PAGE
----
5.0 out of 5 stars Mark Twain has been my favorite author Forever !…..
Reviewed in the United States on April 17, 2018
I first read about Tom Sawyer, the Huck Finn when I was seven or eight years old, and have reread both several times. That’s what makes a book a Classic, is that you can read them time after time, over a lifetime, and they will still set your imagination on fire, and, you will always find some little conceit, some word play, or opinion, that Twain has added to the story line. As with the differing speech patterns, dialects, etc, noted in the preface, Mr Clements writes with a precision, and a smooth flow, that one becomes so involved in the story, ends up reading Jim’s, or Aunt Sally’s neighbor’s accents as if that’s your very own lingo.
As I said, I read about Huck and Tom, long before I ever heard of the Hardy Boys, the Bobbsey Twins, or any of the Fifties numerous Child’s adventures. My first and second grade teachers have me good grades, besides notes on every report card, saying things like. ” Herman doesn’t like to participate in class, and seems to daydream a lot. Well, Duh, I was reading at a sixth-grade level before I ever heard of stupid ” Dick and Jane”, and their babyish buddy’s.
5.0 out of 5 stars anti-racism as comedy
Reviewed in the United Kingdom on September 13, 2019
This is a really entertaining read that gets better and better the further you get into it, and becomes hilarious once Tom Sawyer arrives on the scene towards the end.
My understanding is that this book was removed from being taught in school on the grounds of racism, which I find utterly bizarre. It is true that throughout the book slaves are referred to using the n***** word, which is obvious distasteful. But the book is a reflection of its time and this word is primarily used by white people to illustrate their bigotry and ignorance. Throughout the book slaves are portrayed as altruistic, considerate, warm-hearted and family orientated, whilst all the fraudsters and violent drunks, including Huck’s father, are white.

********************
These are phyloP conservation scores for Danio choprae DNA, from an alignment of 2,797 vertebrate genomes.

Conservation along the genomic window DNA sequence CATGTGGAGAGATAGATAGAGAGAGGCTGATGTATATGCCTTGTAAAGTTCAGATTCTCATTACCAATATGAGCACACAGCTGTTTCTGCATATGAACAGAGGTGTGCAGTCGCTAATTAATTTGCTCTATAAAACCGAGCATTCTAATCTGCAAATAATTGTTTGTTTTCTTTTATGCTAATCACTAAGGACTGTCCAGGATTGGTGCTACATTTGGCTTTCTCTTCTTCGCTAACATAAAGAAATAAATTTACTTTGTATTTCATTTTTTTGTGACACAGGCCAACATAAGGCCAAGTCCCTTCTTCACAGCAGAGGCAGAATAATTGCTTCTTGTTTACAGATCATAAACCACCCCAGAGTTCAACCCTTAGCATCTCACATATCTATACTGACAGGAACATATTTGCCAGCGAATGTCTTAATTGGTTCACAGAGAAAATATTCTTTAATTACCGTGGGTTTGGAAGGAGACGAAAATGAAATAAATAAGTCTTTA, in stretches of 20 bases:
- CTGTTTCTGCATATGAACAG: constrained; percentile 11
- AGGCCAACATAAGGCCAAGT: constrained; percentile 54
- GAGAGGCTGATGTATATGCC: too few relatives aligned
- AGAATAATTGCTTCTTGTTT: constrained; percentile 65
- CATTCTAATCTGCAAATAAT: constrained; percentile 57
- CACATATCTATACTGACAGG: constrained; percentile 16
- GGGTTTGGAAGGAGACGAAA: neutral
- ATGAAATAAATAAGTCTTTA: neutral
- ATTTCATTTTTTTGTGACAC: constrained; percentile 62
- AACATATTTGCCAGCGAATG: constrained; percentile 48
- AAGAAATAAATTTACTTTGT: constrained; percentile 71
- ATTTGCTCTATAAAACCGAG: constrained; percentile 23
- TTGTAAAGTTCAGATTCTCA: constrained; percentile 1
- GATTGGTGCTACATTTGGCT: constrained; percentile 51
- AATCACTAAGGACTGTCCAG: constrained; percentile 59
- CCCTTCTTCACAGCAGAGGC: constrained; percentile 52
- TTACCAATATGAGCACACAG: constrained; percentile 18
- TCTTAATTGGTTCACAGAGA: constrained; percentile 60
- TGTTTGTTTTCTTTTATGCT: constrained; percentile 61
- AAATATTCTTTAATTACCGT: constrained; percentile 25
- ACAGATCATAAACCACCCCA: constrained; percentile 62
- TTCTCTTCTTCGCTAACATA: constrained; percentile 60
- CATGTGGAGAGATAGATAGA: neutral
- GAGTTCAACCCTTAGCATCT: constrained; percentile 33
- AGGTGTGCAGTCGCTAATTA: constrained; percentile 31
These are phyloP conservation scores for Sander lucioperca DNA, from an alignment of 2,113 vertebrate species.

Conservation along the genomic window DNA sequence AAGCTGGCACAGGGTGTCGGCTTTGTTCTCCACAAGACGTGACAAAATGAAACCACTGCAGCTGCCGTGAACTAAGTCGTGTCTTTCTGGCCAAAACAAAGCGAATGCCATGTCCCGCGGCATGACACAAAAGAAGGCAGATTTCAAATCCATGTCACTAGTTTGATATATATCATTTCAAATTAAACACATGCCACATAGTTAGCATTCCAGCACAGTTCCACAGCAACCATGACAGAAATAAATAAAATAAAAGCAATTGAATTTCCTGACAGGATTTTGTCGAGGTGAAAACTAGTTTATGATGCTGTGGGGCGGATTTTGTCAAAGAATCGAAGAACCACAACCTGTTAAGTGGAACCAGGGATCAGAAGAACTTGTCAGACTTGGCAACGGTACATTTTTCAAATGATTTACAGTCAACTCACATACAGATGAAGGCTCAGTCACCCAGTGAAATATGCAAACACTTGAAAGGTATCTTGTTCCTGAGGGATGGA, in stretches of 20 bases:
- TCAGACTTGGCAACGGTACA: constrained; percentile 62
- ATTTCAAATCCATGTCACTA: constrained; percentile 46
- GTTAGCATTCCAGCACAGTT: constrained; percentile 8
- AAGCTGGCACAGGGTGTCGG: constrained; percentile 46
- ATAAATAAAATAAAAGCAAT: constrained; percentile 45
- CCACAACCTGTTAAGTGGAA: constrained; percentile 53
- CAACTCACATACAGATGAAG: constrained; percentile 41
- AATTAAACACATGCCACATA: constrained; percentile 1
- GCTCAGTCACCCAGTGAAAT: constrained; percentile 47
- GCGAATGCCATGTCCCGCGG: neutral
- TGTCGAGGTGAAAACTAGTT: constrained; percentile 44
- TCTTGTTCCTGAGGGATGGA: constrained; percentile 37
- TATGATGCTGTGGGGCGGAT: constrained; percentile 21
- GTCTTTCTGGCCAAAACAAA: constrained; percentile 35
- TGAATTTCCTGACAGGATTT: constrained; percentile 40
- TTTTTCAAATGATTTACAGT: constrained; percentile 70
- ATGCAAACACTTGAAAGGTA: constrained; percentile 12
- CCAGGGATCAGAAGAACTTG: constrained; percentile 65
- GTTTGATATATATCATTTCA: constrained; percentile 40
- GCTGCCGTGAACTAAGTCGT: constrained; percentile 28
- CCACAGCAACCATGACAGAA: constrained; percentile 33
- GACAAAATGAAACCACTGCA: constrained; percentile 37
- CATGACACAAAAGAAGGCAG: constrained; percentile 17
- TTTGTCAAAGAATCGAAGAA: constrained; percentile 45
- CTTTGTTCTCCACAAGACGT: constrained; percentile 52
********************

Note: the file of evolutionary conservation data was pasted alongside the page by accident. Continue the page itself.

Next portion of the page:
That aside, this is a very funny book in which Huck gets into all kinds of scrapes along with Jim, a slave he is trying to free.
Personally I found Tom Sawyer the most engaging character despite his late appearance. Indeed, Tom and Huck as a double act come across as a childish precursor for the likes of Morecambe and Wise with Tom and as the daft Eric and Huck as the straighter Ernie. A wonderfully entertaining and occasionally thought provoking read.
4.0 out of 5 stars I hadn’t realised how good a story-teller Mark Twain was
Reviewed in the United Kingdom on October 17, 2014
Ashamed to say that I had reached my 60s before actually reading the whole of Huckleberry Finn (after having read Tom Sawyer, also for the first time, and you do need to have read that first). I hadn’t realised how good a story-teller Mark Twain was, and if you haven’t already done so I would thoroughly recommend them to you. OK, the world is rightly more politically correct now and you have to remember the culture that Twain was writing into, but even this is something of an eye-opener on the white-black divide in Mississippi at the time, but with a good deal of humour mixed in. The story requires you to suspend reality checks to some extent; for example, Huck is totally uneducated and in his early teens, but seems to have an excellent grasp of the geography along the river; perhaps he had just hitched rides on the riverboats and kept his ears open. Unlike ‘Tom Sawyer’, this book is written in first-person and with phonetic spelling; you just have to read with a Deep South accent! The loss of one star is for the Kindle version, which had an irritatingly large number of words joined together – e.g. ‘I tellyouifI catchyoumeddlingwithhimagain’ – which you become surprisingly quick at decoding but was a bit wearing. If you’ve not read it – now’s your chance.
5.0 out of 5 stars A beautifully bound keepsake.
Reviewed in the United Kingdom on May 25, 2021
This a a birthday gift for my 45 year old Son. It was his favourite book when he was a child. It has a beautiful cover I was very impressed. Good value. Quick delivery.
5.0 out of 5 stars A most enjoyable read
Reviewed in the United Kingdom on September 12, 2017
I had never read any of these stories previously but it soon becomes apparent why they are included in the classic novels. Soon got used to the dialect by reading it in context. An excellent and uplifting account of people thrown together in dire circumstances and the human spirit which carried them along. Perhaps not for the current PC generation but a great snapshot of history.